Side effects and complications
There was no non-targeted embolization observed based on post-90Y-RE Bremsstrahlung SPECT/CT scan. No 90Y-RE related complications such as gastrointestinal ulceration or pneumonitis was seen on post-90Y-RE Bremsstrahlung SPECT/CT scan. The Table 3 shows the side effects and complications of 90Y-RE and gemcitabine combination therapy. No radiation induced pneumonitis, gastrointestinal ulcer, or renal toxicity was reported. Gemcitabine was escalated up to dose level 3 (800 mg/m2) in 2 patients. Transient fatigue occurred in all patients (100%) and was the most common treatment-associated complication. The second most common complication was nonspecific mild abdominal pain which was reported by 2 patients (25%). These symptoms were resolved without any intervention within the first 3 weeks after therapy.
Seven patients (87.5%) experienced transient liver toxicity after 90Y-RE and gemcitabine. Four patients (50%) had isolated transaminitis, hyperbilirubinemia or elevated alkaline phosphatase (Table 3). Two patients (25.0%) developed concomitant grade 3 bilirubin toxicity and grade 3 transaminitis, while single patient had grade 2 transaminitis and concurrent grade 2 elevated alkaline phosphatase. No gemcitabine related toxicity is seen with dose level 1 and 2. All hepatic toxicities were observed with dose level 4, except in one patient who developed grade 3 transaminitis and hyperbilirubinemia after dose level 3.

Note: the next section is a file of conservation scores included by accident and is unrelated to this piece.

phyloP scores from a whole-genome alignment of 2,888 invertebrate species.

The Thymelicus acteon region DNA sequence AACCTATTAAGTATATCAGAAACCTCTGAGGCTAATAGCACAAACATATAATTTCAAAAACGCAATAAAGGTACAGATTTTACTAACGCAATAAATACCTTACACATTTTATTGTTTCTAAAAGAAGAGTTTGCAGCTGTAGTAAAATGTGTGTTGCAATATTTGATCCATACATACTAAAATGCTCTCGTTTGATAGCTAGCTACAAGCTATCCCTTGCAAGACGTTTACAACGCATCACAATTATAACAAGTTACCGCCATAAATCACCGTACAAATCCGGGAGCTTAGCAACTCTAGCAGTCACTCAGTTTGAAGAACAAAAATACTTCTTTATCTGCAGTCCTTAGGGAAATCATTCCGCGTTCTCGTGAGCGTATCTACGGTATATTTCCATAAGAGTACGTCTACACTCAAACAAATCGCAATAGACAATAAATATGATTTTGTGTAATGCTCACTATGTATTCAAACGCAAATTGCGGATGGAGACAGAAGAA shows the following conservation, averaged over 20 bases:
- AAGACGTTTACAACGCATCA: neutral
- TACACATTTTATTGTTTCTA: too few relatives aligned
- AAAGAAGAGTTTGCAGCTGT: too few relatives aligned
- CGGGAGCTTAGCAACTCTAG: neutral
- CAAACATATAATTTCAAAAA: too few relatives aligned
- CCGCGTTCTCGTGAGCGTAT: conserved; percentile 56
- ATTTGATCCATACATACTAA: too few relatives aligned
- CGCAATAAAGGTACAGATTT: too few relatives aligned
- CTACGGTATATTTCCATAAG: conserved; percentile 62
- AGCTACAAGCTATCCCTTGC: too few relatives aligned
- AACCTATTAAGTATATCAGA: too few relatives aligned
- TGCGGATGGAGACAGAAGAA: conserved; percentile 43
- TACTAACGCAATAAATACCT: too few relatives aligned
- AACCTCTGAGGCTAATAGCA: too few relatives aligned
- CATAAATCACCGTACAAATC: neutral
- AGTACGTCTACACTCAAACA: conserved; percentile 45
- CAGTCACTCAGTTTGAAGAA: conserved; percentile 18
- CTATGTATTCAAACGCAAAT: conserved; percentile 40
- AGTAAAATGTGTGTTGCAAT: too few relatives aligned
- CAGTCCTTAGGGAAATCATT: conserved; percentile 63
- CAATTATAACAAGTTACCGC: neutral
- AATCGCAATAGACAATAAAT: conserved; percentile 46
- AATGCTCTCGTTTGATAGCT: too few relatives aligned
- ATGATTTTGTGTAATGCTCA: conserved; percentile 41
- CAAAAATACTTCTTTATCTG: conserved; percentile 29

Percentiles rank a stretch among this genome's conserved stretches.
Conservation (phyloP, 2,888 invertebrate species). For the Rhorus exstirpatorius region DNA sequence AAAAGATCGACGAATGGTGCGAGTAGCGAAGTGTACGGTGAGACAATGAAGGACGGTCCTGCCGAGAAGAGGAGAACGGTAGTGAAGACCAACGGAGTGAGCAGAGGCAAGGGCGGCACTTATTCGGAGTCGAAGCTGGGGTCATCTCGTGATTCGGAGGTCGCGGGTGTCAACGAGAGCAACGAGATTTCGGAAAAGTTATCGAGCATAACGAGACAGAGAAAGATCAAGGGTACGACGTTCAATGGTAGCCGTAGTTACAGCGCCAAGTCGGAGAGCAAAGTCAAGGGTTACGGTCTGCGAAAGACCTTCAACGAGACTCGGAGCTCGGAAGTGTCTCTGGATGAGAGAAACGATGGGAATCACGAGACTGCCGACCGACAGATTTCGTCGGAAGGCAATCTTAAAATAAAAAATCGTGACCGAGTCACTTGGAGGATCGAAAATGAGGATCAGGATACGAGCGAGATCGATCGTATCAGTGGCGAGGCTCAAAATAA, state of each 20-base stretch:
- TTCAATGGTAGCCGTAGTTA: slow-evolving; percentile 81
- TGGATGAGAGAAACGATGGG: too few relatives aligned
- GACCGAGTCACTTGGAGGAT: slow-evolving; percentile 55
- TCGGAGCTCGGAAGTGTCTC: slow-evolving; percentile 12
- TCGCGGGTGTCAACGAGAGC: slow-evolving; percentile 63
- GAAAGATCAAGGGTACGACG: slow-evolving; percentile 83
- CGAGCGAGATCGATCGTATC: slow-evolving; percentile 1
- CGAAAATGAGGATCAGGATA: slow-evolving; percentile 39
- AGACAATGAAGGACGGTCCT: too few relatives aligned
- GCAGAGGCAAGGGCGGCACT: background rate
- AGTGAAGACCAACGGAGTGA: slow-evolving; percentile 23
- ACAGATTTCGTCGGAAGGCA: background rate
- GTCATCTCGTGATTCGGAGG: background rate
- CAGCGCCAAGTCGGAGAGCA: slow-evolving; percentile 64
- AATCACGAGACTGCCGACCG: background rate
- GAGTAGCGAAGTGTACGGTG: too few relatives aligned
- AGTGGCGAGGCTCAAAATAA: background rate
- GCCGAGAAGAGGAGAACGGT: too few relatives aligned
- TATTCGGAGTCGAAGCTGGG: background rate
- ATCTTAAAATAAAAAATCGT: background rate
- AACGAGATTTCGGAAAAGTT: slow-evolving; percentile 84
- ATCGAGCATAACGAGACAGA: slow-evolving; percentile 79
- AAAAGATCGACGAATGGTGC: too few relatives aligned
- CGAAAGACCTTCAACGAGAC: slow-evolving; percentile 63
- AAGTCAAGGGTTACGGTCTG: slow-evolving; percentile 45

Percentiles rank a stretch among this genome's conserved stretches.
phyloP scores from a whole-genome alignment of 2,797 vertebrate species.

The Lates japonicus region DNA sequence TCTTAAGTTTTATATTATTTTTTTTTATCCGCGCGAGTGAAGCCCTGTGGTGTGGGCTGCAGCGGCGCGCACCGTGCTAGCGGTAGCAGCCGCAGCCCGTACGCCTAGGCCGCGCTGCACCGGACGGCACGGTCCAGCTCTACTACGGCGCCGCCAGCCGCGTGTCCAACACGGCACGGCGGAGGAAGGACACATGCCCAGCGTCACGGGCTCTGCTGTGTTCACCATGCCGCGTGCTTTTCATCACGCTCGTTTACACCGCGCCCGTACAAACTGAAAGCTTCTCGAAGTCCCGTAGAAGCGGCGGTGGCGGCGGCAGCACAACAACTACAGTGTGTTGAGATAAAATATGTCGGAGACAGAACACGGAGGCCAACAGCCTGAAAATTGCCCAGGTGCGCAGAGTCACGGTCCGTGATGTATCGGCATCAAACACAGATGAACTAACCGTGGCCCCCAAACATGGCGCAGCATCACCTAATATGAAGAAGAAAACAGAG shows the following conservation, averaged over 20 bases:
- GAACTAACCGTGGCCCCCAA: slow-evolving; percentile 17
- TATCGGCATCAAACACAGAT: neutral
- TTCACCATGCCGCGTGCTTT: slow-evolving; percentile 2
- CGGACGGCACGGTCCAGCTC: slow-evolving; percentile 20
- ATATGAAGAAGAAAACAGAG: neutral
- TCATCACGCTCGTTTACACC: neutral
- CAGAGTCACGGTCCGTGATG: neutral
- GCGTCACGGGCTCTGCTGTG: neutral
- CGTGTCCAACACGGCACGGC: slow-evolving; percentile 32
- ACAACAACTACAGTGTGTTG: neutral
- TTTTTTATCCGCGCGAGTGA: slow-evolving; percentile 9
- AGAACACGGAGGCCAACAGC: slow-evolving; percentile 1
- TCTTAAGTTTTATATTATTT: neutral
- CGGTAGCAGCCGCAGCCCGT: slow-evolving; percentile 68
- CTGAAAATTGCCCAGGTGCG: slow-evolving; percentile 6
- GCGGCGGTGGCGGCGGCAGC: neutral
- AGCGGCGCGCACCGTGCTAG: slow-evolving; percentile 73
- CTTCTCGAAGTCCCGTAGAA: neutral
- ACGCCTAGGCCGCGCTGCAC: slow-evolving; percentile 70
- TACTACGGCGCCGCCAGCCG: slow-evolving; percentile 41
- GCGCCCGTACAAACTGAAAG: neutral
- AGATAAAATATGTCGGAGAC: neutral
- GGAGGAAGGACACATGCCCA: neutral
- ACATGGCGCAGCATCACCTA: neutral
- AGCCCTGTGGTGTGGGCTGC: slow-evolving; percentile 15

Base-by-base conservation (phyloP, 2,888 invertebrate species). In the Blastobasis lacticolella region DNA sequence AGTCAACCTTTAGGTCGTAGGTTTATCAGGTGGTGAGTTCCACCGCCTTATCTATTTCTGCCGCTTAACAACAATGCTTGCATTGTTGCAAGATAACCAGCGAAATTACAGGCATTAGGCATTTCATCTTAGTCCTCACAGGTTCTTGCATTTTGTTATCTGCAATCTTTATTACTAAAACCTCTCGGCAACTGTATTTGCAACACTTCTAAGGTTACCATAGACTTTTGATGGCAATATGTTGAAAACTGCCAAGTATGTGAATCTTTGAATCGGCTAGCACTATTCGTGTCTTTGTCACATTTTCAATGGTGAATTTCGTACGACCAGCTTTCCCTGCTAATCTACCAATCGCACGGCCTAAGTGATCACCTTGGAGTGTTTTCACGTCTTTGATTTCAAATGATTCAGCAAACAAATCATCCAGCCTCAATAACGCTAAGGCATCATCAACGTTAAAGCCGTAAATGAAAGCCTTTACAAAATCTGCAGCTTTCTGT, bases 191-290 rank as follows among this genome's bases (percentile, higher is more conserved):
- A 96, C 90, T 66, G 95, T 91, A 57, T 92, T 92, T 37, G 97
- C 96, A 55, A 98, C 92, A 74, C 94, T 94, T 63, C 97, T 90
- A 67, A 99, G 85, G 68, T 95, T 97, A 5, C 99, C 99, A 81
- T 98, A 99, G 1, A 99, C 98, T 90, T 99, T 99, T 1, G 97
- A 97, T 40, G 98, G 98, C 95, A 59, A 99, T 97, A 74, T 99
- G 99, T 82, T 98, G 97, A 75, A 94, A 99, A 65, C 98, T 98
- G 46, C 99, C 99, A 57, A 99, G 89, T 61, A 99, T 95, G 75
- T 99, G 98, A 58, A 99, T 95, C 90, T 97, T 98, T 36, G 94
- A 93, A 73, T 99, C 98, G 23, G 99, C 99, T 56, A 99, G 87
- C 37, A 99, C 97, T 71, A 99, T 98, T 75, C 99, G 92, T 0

One patient with transient grade 3 hepatobiliary toxicity required hospitalization with 5-day length of stay. Patients who had grade 2 toxicities (n=2) were admitted to the hospital. However, the patients with grade 3 toxicities (n=3) were admitted to the medical intensive care unit (MICU) to ensure close observation and sufficient supportive care. These toxicities were transient and resolved within 30 days of the initial diagnosis. No sequela of hepatobiliary toxicity was reported within 90 days.
Objective tumor response rate and progression
Of the 8 patients, 7 (89.5%) were available to evaluate the tumor response after 3 months, and one patient died at 1.2 month after 90Y-RE.
The cumulative HPFS curve for all patients with hepatic metastasis with pancreaticobiliary origin is shown in Figure 3A. The median HPFS for all patients was 8.71 months (1.2–28.4 months). The cumulative HPFS curve for PC and ICC subgroups is shown in Figure 3B. The median HPFS for PC vs. ICC patients were 2.37 vs. 20.70 months (1.2–4.5 vs. 2.7–28.4 months; P<0.001).